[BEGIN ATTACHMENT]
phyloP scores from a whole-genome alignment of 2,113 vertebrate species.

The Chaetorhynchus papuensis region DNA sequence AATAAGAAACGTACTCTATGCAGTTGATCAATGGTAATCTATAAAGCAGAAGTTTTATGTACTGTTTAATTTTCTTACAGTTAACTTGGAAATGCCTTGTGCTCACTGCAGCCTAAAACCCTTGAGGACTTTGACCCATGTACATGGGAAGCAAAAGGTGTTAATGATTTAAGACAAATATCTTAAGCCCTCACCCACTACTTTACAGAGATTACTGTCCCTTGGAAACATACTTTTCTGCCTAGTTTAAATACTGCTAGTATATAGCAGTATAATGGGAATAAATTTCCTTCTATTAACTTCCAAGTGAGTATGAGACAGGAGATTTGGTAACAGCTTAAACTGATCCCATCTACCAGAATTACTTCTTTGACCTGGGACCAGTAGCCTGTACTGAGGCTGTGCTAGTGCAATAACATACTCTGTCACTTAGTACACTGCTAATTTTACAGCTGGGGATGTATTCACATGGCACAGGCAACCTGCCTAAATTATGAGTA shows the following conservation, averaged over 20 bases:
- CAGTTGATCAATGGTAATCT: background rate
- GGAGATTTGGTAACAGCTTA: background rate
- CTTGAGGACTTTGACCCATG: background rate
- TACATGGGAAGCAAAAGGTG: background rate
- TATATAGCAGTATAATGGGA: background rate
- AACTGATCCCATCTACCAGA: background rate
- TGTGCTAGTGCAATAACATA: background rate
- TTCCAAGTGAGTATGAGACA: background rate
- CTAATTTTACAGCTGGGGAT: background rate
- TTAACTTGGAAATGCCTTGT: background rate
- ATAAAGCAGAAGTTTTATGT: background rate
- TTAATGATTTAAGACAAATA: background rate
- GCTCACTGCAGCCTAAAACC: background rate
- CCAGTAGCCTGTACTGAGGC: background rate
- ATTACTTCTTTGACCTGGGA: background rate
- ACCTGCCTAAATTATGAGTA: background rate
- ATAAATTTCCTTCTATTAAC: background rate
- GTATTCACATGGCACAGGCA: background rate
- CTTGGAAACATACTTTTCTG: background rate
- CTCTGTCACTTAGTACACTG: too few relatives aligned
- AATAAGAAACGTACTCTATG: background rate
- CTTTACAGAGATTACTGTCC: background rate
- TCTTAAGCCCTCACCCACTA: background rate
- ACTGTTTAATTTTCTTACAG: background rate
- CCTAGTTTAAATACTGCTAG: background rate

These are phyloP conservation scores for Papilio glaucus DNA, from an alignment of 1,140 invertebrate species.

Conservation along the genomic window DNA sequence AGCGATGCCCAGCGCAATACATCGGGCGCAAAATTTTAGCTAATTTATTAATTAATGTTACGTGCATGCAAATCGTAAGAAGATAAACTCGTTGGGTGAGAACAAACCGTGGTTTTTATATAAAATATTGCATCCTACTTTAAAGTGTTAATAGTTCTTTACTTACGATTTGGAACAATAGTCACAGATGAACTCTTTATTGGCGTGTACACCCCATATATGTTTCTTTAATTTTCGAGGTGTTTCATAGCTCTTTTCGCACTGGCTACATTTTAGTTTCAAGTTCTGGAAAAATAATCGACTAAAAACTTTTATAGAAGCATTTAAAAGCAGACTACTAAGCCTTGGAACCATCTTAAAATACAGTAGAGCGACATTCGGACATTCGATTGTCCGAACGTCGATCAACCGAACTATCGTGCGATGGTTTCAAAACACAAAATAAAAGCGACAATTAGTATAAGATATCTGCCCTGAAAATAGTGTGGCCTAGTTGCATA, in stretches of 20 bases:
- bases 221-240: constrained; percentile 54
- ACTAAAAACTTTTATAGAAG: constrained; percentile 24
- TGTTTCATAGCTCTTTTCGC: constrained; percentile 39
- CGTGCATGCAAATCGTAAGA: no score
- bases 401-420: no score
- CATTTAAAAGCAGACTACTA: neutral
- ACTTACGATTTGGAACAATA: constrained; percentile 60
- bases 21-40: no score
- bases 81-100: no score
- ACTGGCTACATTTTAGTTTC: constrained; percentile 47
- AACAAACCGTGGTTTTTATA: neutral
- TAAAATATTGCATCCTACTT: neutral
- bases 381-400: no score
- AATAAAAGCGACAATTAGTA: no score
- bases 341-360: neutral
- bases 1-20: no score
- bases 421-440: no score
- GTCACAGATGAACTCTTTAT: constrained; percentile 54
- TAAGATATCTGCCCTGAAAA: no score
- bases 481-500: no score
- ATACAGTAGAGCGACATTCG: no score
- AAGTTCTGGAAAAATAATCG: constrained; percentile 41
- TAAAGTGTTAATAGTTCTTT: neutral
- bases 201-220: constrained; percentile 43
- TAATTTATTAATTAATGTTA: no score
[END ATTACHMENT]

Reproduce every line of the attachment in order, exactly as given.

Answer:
phyloP scores from a whole-genome alignment of 2,113 vertebrate species.

The Chaetorhynchus papuensis region DNA sequence AATAAGAAACGTACTCTATGCAGTTGATCAATGGTAATCTATAAAGCAGAAGTTTTATGTACTGTTTAATTTTCTTACAGTTAACTTGGAAATGCCTTGTGCTCACTGCAGCCTAAAACCCTTGAGGACTTTGACCCATGTACATGGGAAGCAAAAGGTGTTAATGATTTAAGACAAATATCTTAAGCCCTCACCCACTACTTTACAGAGATTACTGTCCCTTGGAAACATACTTTTCTGCCTAGTTTAAATACTGCTAGTATATAGCAGTATAATGGGAATAAATTTCCTTCTATTAACTTCCAAGTGAGTATGAGACAGGAGATTTGGTAACAGCTTAAACTGATCCCATCTACCAGAATTACTTCTTTGACCTGGGACCAGTAGCCTGTACTGAGGCTGTGCTAGTGCAATAACATACTCTGTCACTTAGTACACTGCTAATTTTACAGCTGGGGATGTATTCACATGGCACAGGCAACCTGCCTAAATTATGAGTA shows the following conservation, averaged over 20 bases:
- CAGTTGATCAATGGTAATCT: background rate
- GGAGATTTGGTAACAGCTTA: background rate
- CTTGAGGACTTTGACCCATG: background rate
- TACATGGGAAGCAAAAGGTG: background rate
- TATATAGCAGTATAATGGGA: background rate
- AACTGATCCCATCTACCAGA: background rate
- TGTGCTAGTGCAATAACATA: background rate
- TTCCAAGTGAGTATGAGACA: background rate
- CTAATTTTACAGCTGGGGAT: background rate
- TTAACTTGGAAATGCCTTGT: background rate
- ATAAAGCAGAAGTTTTATGT: background rate
- TTAATGATTTAAGACAAATA: background rate
- GCTCACTGCAGCCTAAAACC: background rate
- CCAGTAGCCTGTACTGAGGC: background rate
- ATTACTTCTTTGACCTGGGA: background rate
- ACCTGCCTAAATTATGAGTA: background rate
- ATAAATTTCCTTCTATTAAC: background rate
- GTATTCACATGGCACAGGCA: background rate
- CTTGGAAACATACTTTTCTG: background rate
- CTCTGTCACTTAGTACACTG: too few relatives aligned
- AATAAGAAACGTACTCTATG: background rate
- CTTTACAGAGATTACTGTCC: background rate
- TCTTAAGCCCTCACCCACTA: background rate
- ACTGTTTAATTTTCTTACAG: background rate
- CCTAGTTTAAATACTGCTAG: background rate

These are phyloP conservation scores for Papilio glaucus DNA, from an alignment of 1,140 invertebrate species.

Conservation along the genomic window DNA sequence AGCGATGCCCAGCGCAATACATCGGGCGCAAAATTTTAGCTAATTTATTAATTAATGTTACGTGCATGCAAATCGTAAGAAGATAAACTCGTTGGGTGAGAACAAACCGTGGTTTTTATATAAAATATTGCATCCTACTTTAAAGTGTTAATAGTTCTTTACTTACGATTTGGAACAATAGTCACAGATGAACTCTTTATTGGCGTGTACACCCCATATATGTTTCTTTAATTTTCGAGGTGTTTCATAGCTCTTTTCGCACTGGCTACATTTTAGTTTCAAGTTCTGGAAAAATAATCGACTAAAAACTTTTATAGAAGCATTTAAAAGCAGACTACTAAGCCTTGGAACCATCTTAAAATACAGTAGAGCGACATTCGGACATTCGATTGTCCGAACGTCGATCAACCGAACTATCGTGCGATGGTTTCAAAACACAAAATAAAAGCGACAATTAGTATAAGATATCTGCCCTGAAAATAGTGTGGCCTAGTTGCATA, in stretches of 20 bases:
- bases 221-240: constrained; percentile 54
- ACTAAAAACTTTTATAGAAG: constrained; percentile 24
- TGTTTCATAGCTCTTTTCGC: constrained; percentile 39
- CGTGCATGCAAATCGTAAGA: no score
- bases 401-420: no score
- CATTTAAAAGCAGACTACTA: neutral
- ACTTACGATTTGGAACAATA: constrained; percentile 60
- bases 21-40: no score
- bases 81-100: no score
- ACTGGCTACATTTTAGTTTC: constrained; percentile 47
- AACAAACCGTGGTTTTTATA: neutral
- TAAAATATTGCATCCTACTT: neutral
- bases 381-400: no score
- AATAAAAGCGACAATTAGTA: no score
- bases 341-360: neutral
- bases 1-20: no score
- bases 421-440: no score
- GTCACAGATGAACTCTTTAT: constrained; percentile 54
- TAAGATATCTGCCCTGAAAA: no score
- bases 481-500: no score
- ATACAGTAGAGCGACATTCG: no score
- AAGTTCTGGAAAAATAATCG: constrained; percentile 41
- TAAAGTGTTAATAGTTCTTT: neutral
- bases 201-220: constrained; percentile 43
- TAATTTATTAATTAATGTTA: no score